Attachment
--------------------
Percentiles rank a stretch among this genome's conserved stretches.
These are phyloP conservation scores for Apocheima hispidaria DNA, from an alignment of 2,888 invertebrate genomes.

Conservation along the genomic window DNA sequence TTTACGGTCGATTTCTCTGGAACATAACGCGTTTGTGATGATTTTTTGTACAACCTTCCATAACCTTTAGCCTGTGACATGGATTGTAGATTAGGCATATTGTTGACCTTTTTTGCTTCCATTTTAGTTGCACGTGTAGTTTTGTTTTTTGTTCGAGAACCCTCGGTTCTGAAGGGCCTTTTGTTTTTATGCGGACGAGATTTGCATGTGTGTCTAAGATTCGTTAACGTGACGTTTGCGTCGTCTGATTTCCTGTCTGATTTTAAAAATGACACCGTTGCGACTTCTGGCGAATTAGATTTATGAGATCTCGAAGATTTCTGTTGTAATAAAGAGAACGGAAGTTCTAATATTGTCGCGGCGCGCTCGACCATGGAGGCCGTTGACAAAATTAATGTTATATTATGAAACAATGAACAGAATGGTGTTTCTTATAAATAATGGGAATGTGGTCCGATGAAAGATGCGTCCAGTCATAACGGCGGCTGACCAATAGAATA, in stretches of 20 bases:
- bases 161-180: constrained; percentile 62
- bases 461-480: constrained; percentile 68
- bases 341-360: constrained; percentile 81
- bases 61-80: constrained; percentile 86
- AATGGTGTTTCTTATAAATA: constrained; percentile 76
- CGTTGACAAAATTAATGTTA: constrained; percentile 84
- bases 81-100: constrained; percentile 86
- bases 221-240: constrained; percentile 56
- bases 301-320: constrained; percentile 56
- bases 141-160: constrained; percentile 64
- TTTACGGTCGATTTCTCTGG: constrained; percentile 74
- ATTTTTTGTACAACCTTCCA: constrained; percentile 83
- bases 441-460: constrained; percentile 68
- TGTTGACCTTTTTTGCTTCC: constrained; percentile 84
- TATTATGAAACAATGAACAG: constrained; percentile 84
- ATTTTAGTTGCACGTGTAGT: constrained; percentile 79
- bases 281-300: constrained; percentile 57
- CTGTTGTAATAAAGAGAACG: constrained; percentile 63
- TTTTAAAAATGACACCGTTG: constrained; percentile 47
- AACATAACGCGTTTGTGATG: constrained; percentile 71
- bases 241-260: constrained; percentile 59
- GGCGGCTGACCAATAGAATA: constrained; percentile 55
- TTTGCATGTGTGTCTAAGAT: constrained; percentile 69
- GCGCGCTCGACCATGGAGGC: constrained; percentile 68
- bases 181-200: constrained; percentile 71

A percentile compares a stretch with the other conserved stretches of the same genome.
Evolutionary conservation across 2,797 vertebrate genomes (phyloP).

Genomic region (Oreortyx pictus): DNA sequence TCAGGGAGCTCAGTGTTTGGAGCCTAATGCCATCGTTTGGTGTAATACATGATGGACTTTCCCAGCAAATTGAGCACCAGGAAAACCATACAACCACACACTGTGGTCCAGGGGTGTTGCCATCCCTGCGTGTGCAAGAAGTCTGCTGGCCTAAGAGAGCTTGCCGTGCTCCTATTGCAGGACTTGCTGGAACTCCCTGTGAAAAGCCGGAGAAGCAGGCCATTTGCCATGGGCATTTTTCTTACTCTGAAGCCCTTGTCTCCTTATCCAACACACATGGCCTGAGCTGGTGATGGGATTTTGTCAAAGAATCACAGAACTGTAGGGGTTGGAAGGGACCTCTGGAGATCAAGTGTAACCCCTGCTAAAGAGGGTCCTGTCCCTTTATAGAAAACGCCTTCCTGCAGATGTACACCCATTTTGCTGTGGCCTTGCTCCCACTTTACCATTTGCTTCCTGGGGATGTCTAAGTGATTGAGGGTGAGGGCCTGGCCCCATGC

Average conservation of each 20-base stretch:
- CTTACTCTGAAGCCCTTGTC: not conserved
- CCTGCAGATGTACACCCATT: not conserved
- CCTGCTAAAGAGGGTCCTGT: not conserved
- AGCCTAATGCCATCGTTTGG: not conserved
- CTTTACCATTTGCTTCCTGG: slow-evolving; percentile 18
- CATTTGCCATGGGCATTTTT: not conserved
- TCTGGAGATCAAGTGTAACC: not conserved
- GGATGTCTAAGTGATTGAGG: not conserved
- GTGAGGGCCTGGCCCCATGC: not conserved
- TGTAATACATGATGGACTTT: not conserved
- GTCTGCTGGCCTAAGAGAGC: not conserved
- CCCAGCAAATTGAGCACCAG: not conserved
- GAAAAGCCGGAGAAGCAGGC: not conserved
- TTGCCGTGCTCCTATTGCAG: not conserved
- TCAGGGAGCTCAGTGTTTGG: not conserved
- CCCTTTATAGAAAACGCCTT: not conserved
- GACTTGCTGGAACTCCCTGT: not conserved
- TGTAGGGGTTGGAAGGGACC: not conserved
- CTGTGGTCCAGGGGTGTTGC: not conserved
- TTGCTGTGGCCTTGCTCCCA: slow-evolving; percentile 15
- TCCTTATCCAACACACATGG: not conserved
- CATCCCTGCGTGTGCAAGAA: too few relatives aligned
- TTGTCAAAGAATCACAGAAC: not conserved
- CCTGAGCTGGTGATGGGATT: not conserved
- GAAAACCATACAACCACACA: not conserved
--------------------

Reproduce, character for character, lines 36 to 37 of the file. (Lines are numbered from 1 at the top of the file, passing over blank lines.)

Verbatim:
- AGCCTAATGCCATCGTTTGG: not conserved
- CTTTACCATTTGCTTCCTGG: slow-evolving; percentile 18